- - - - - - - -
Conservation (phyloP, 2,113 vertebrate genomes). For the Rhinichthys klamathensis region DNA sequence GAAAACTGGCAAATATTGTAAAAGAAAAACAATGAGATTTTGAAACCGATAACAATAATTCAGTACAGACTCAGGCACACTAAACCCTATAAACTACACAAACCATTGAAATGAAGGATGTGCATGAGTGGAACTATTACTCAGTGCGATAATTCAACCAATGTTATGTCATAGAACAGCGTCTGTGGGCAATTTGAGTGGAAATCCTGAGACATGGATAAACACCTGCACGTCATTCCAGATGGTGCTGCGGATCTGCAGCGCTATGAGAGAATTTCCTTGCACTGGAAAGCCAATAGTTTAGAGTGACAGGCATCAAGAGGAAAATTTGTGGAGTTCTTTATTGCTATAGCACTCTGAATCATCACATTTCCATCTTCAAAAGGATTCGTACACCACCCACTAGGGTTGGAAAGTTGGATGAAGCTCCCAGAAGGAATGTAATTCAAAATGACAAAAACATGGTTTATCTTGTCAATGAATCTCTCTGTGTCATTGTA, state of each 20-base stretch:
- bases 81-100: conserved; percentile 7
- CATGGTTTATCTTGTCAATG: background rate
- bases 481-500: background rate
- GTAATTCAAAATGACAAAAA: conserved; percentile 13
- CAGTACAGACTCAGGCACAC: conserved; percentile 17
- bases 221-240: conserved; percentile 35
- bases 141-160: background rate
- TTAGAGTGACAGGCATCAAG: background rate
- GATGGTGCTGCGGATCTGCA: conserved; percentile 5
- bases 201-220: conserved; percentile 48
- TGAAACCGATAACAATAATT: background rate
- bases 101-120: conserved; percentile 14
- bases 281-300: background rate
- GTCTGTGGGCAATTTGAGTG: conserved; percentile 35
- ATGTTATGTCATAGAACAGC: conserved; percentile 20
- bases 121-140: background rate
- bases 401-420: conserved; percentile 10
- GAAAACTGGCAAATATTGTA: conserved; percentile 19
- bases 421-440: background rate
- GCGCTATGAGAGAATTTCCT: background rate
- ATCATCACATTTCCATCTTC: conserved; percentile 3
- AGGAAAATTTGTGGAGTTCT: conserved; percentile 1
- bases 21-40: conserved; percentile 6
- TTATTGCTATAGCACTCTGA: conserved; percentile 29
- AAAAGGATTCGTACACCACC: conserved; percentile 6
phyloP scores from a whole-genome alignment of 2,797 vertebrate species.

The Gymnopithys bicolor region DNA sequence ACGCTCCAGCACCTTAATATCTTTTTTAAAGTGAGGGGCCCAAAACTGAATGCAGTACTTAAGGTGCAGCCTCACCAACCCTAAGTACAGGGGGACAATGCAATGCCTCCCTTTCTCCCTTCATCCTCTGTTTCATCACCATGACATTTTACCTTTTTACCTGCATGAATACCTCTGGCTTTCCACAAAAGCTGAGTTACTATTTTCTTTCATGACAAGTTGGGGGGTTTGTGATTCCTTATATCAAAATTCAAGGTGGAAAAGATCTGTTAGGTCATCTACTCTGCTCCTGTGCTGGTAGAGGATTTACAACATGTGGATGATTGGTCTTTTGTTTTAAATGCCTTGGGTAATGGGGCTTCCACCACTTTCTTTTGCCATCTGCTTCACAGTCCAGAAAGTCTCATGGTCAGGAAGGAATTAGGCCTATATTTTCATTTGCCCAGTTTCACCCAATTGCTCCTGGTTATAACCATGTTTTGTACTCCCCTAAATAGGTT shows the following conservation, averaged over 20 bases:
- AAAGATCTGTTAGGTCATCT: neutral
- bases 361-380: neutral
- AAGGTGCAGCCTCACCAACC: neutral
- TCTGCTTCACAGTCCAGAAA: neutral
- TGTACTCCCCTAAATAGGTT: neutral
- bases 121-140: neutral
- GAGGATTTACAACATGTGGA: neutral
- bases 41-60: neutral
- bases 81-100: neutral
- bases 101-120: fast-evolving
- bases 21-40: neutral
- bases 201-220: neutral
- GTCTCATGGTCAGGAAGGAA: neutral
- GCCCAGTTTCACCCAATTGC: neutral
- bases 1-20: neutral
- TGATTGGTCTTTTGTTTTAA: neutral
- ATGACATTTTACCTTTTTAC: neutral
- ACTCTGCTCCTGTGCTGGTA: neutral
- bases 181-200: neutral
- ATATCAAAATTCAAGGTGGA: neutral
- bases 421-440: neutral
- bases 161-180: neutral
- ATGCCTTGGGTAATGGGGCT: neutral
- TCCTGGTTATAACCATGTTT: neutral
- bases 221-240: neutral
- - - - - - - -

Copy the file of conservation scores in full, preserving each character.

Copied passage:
Conservation (phyloP, 2,113 vertebrate genomes). For the Rhinichthys klamathensis region DNA sequence GAAAACTGGCAAATATTGTAAAAGAAAAACAATGAGATTTTGAAACCGATAACAATAATTCAGTACAGACTCAGGCACACTAAACCCTATAAACTACACAAACCATTGAAATGAAGGATGTGCATGAGTGGAACTATTACTCAGTGCGATAATTCAACCAATGTTATGTCATAGAACAGCGTCTGTGGGCAATTTGAGTGGAAATCCTGAGACATGGATAAACACCTGCACGTCATTCCAGATGGTGCTGCGGATCTGCAGCGCTATGAGAGAATTTCCTTGCACTGGAAAGCCAATAGTTTAGAGTGACAGGCATCAAGAGGAAAATTTGTGGAGTTCTTTATTGCTATAGCACTCTGAATCATCACATTTCCATCTTCAAAAGGATTCGTACACCACCCACTAGGGTTGGAAAGTTGGATGAAGCTCCCAGAAGGAATGTAATTCAAAATGACAAAAACATGGTTTATCTTGTCAATGAATCTCTCTGTGTCATTGTA, state of each 20-base stretch:
- bases 81-100: conserved; percentile 7
- CATGGTTTATCTTGTCAATG: background rate
- bases 481-500: background rate
- GTAATTCAAAATGACAAAAA: conserved; percentile 13
- CAGTACAGACTCAGGCACAC: conserved; percentile 17
- bases 221-240: conserved; percentile 35
- bases 141-160: background rate
- TTAGAGTGACAGGCATCAAG: background rate
- GATGGTGCTGCGGATCTGCA: conserved; percentile 5
- bases 201-220: conserved; percentile 48
- TGAAACCGATAACAATAATT: background rate
- bases 101-120: conserved; percentile 14
- bases 281-300: background rate
- GTCTGTGGGCAATTTGAGTG: conserved; percentile 35
- ATGTTATGTCATAGAACAGC: conserved; percentile 20
- bases 121-140: background rate
- bases 401-420: conserved; percentile 10
- GAAAACTGGCAAATATTGTA: conserved; percentile 19
- bases 421-440: background rate
- GCGCTATGAGAGAATTTCCT: background rate
- ATCATCACATTTCCATCTTC: conserved; percentile 3
- AGGAAAATTTGTGGAGTTCT: conserved; percentile 1
- bases 21-40: conserved; percentile 6
- TTATTGCTATAGCACTCTGA: conserved; percentile 29
- AAAAGGATTCGTACACCACC: conserved; percentile 6
phyloP scores from a whole-genome alignment of 2,797 vertebrate species.

The Gymnopithys bicolor region DNA sequence ACGCTCCAGCACCTTAATATCTTTTTTAAAGTGAGGGGCCCAAAACTGAATGCAGTACTTAAGGTGCAGCCTCACCAACCCTAAGTACAGGGGGACAATGCAATGCCTCCCTTTCTCCCTTCATCCTCTGTTTCATCACCATGACATTTTACCTTTTTACCTGCATGAATACCTCTGGCTTTCCACAAAAGCTGAGTTACTATTTTCTTTCATGACAAGTTGGGGGGTTTGTGATTCCTTATATCAAAATTCAAGGTGGAAAAGATCTGTTAGGTCATCTACTCTGCTCCTGTGCTGGTAGAGGATTTACAACATGTGGATGATTGGTCTTTTGTTTTAAATGCCTTGGGTAATGGGGCTTCCACCACTTTCTTTTGCCATCTGCTTCACAGTCCAGAAAGTCTCATGGTCAGGAAGGAATTAGGCCTATATTTTCATTTGCCCAGTTTCACCCAATTGCTCCTGGTTATAACCATGTTTTGTACTCCCCTAAATAGGTT shows the following conservation, averaged over 20 bases:
- AAAGATCTGTTAGGTCATCT: neutral
- bases 361-380: neutral
- AAGGTGCAGCCTCACCAACC: neutral
- TCTGCTTCACAGTCCAGAAA: neutral
- TGTACTCCCCTAAATAGGTT: neutral
- bases 121-140: neutral
- GAGGATTTACAACATGTGGA: neutral
- bases 41-60: neutral
- bases 81-100: neutral
- bases 101-120: fast-evolving
- bases 21-40: neutral
- bases 201-220: neutral
- GTCTCATGGTCAGGAAGGAA: neutral
- GCCCAGTTTCACCCAATTGC: neutral
- bases 1-20: neutral
- TGATTGGTCTTTTGTTTTAA: neutral
- ATGACATTTTACCTTTTTAC: neutral
- ACTCTGCTCCTGTGCTGGTA: neutral
- bases 181-200: neutral
- ATATCAAAATTCAAGGTGGA: neutral
- bases 421-440: neutral
- bases 161-180: neutral
- ATGCCTTGGGTAATGGGGCT: neutral
- TCCTGGTTATAACCATGTTT: neutral
- bases 221-240: neutral